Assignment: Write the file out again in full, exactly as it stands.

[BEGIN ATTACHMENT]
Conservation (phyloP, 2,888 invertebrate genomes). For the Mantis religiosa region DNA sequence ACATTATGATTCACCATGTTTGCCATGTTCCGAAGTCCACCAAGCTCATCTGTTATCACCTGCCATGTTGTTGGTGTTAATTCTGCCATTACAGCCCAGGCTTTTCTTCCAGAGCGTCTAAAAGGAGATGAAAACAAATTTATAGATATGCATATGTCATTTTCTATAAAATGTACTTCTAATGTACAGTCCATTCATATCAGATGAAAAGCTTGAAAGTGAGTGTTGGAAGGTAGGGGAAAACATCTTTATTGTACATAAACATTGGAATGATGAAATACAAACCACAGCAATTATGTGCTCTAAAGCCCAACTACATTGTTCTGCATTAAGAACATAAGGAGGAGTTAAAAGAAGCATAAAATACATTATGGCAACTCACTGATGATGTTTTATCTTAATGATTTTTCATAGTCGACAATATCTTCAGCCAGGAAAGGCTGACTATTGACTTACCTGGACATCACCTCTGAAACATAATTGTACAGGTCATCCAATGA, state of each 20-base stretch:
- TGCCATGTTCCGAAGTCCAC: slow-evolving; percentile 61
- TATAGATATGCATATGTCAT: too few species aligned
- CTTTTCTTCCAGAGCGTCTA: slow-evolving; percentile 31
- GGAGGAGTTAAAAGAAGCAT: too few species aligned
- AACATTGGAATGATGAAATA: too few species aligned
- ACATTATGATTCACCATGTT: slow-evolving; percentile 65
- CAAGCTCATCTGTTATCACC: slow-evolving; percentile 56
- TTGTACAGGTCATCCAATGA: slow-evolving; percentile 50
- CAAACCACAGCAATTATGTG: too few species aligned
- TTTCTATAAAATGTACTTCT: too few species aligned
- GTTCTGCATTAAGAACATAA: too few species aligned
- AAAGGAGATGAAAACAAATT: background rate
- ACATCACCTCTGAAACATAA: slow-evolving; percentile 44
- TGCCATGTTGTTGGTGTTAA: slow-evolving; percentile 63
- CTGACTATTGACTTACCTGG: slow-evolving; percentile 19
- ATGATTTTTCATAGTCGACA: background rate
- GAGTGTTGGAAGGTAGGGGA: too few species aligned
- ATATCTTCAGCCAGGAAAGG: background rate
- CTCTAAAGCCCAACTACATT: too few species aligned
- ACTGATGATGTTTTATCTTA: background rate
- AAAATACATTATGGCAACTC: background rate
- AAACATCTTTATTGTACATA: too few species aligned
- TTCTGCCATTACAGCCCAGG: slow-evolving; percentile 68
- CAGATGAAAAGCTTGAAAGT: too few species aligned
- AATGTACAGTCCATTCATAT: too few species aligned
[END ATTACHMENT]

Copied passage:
Conservation (phyloP, 2,888 invertebrate genomes). For the Mantis religiosa region DNA sequence ACATTATGATTCACCATGTTTGCCATGTTCCGAAGTCCACCAAGCTCATCTGTTATCACCTGCCATGTTGTTGGTGTTAATTCTGCCATTACAGCCCAGGCTTTTCTTCCAGAGCGTCTAAAAGGAGATGAAAACAAATTTATAGATATGCATATGTCATTTTCTATAAAATGTACTTCTAATGTACAGTCCATTCATATCAGATGAAAAGCTTGAAAGTGAGTGTTGGAAGGTAGGGGAAAACATCTTTATTGTACATAAACATTGGAATGATGAAATACAAACCACAGCAATTATGTGCTCTAAAGCCCAACTACATTGTTCTGCATTAAGAACATAAGGAGGAGTTAAAAGAAGCATAAAATACATTATGGCAACTCACTGATGATGTTTTATCTTAATGATTTTTCATAGTCGACAATATCTTCAGCCAGGAAAGGCTGACTATTGACTTACCTGGACATCACCTCTGAAACATAATTGTACAGGTCATCCAATGA, state of each 20-base stretch:
- TGCCATGTTCCGAAGTCCAC: slow-evolving; percentile 61
- TATAGATATGCATATGTCAT: too few species aligned
- CTTTTCTTCCAGAGCGTCTA: slow-evolving; percentile 31
- GGAGGAGTTAAAAGAAGCAT: too few species aligned
- AACATTGGAATGATGAAATA: too few species aligned
- ACATTATGATTCACCATGTT: slow-evolving; percentile 65
- CAAGCTCATCTGTTATCACC: slow-evolving; percentile 56
- TTGTACAGGTCATCCAATGA: slow-evolving; percentile 50
- CAAACCACAGCAATTATGTG: too few species aligned
- TTTCTATAAAATGTACTTCT: too few species aligned
- GTTCTGCATTAAGAACATAA: too few species aligned
- AAAGGAGATGAAAACAAATT: background rate
- ACATCACCTCTGAAACATAA: slow-evolving; percentile 44
- TGCCATGTTGTTGGTGTTAA: slow-evolving; percentile 63
- CTGACTATTGACTTACCTGG: slow-evolving; percentile 19
- ATGATTTTTCATAGTCGACA: background rate
- GAGTGTTGGAAGGTAGGGGA: too few species aligned
- ATATCTTCAGCCAGGAAAGG: background rate
- CTCTAAAGCCCAACTACATT: too few species aligned
- ACTGATGATGTTTTATCTTA: background rate
- AAAATACATTATGGCAACTC: background rate
- AAACATCTTTATTGTACATA: too few species aligned
- TTCTGCCATTACAGCCCAGG: slow-evolving; percentile 68
- CAGATGAAAAGCTTGAAAGT: too few species aligned
- AATGTACAGTCCATTCATAT: too few species aligned